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Groups analyze progress and


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Plan presentation and display

Evaluation by class of group’s contribution

Tournament, tables with 3 students of

equal ability representing

different teams. They play games using academic

material: Winner, 6 pts.; Second, 4 pts.; Third, 2 pts.

Newsletter recognizes winning

team (and first-place scorers)

15-minute written quizzes students

take alone

Students earn points for their

team by improving on their own prior


Winning teams posted

Divide material into 5-6 parts for 5-6 students on

a team

Member learn their parts solo

Teams disband. Individuals from different teams who have the

same item form an “expert

group” to coach each other and prepare presen- tations for their


Teams reassemble for peer teaching

Individual tests

Talk given to groups

Social skills training and debriefing

Groups decide how to divide it up to produce a single cohesive


Groups work together; do job

Receive group grade

Team Games



Student Teams, Achievement


Jigsaw Johnson and Johnson

Group Investigation

Whole Class Instruction

4-5 students on a heterogeneous team quiz each other, and do worksheets

Figure 20.1 Formats for Cooperative Learning



T H E S K I L L F U L T E A C H E R530


comparing test scores reflects competitive qualities inherent in humans, and the culture, in the process of testing itself (“Whadjaget?”).

The kind of competition we looked for was one designed into the learning ex- perience by the teacher or the curriculum—something like a team game, a con- test for speed or accuracy involving a group of students, or a recitation period where a student gives right answers in competition with peers. Many competi- tive forces emanating from students themselves, peers, family, or the culture and community may affect student behavior. These forces are not examined here. This attribute looks at aspects of the design of the learning experience that set up, by virtue of that design, interactions that are competitive, cooperative, or individualistic in nature. Only students’ behavior of these three types that is encouraged or arranged by the design of the learning experience will enable us to make a judgment on this attribute. Competitive, cooperative, or individual- istic behavior of children that cannot be attributed to the design of the learning experience that comes from some other source is deemed irrelevant to the judg- ing of this attribute.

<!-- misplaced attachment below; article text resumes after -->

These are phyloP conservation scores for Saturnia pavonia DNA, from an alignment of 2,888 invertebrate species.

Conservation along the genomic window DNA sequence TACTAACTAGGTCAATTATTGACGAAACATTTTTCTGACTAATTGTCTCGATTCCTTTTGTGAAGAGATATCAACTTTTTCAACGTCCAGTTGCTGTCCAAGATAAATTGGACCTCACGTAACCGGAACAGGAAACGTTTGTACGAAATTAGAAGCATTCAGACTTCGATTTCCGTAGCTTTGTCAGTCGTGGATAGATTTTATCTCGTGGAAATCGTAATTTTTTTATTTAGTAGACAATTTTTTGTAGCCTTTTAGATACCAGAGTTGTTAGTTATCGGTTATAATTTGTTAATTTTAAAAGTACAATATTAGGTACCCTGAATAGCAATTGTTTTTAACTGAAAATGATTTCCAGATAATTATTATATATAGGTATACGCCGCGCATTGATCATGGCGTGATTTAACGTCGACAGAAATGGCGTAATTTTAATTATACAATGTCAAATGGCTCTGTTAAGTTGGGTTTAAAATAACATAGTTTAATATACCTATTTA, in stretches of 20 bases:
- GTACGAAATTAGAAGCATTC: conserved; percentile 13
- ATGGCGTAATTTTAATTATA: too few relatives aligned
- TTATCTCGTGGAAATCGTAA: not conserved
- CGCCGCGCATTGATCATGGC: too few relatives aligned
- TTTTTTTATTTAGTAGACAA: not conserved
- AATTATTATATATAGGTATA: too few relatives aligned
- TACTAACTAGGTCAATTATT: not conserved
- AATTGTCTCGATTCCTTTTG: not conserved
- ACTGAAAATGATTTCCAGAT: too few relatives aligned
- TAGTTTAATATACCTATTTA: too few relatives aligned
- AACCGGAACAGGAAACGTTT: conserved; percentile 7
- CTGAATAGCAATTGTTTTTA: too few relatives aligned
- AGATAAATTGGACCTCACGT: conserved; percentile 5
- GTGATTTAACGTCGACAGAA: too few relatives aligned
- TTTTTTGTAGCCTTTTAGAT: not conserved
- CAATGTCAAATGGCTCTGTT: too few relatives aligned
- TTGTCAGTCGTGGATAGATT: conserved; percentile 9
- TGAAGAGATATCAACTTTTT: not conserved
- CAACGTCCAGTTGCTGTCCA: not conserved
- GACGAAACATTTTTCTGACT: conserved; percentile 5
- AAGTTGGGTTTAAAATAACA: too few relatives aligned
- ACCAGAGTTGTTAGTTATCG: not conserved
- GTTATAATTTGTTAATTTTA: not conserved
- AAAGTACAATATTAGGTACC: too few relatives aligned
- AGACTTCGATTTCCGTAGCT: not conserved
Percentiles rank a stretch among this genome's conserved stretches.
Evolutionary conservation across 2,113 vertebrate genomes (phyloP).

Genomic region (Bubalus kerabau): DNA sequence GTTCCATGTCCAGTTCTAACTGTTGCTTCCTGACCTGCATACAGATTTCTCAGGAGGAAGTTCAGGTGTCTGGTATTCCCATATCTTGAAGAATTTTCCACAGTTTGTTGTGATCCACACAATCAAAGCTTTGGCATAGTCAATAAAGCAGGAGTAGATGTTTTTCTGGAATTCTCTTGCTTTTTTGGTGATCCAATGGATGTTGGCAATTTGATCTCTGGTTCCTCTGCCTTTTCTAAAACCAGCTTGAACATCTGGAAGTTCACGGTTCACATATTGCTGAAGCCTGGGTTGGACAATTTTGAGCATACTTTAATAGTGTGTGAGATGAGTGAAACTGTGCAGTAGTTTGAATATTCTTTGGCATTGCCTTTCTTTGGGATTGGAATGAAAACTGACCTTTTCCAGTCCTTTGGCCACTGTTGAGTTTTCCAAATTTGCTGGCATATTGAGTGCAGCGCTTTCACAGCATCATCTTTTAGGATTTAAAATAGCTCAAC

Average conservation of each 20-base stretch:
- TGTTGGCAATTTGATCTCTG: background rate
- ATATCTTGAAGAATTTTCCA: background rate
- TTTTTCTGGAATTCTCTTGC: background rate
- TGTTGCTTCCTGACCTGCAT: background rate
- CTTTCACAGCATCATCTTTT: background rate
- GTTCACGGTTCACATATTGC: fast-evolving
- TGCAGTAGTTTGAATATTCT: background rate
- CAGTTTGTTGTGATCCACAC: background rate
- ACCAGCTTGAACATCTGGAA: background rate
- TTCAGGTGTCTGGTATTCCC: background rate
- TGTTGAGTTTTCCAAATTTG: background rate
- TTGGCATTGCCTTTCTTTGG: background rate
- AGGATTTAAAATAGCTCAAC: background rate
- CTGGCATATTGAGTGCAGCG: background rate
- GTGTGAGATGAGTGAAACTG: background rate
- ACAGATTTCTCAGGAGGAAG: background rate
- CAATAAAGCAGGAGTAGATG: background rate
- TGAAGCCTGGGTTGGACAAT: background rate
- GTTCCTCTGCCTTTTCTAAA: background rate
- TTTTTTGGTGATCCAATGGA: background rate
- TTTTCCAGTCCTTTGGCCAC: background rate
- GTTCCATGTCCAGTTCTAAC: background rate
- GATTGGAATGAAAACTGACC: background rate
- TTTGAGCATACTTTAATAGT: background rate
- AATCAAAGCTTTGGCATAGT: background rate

In the case of the science lab course, competition would not be scored as a significant quality of the learning experience because whatever of it there was couldn’t be traced to the teacher or the design of the learning experience.


It is not hard to get a discussion started among educators, families, or even passersby on the street about the merits or evils of competition. It is a condi- tion of life we have all experienced and about which we all have formed some values. This attribute of teaching calls attention to teachers’ ability to control, in aware and deliberate ways, how competitive, cooperative, or individualistic the experiences of students are in schools. Educational decision makers bring different values and different histories to their settings, as has always been the case. But whatever their decisions about the shape of learning experiences, these decisions can be informed and deliberate, if made by professionals who know the full implications of their acts.

This attribute provides tools for surveying your own teaching to see how much cooperation or competition you are putting into students’ experiences. It also offers resources for getting the balance you want. Despite the “era of cooperative learning” (1960s to 1980s) having come and gone, it is striking that John Hattie’s (2012) meta-analysis of the literature concludes that it is a power- ful intervention, and gives it an overall effect size of .41!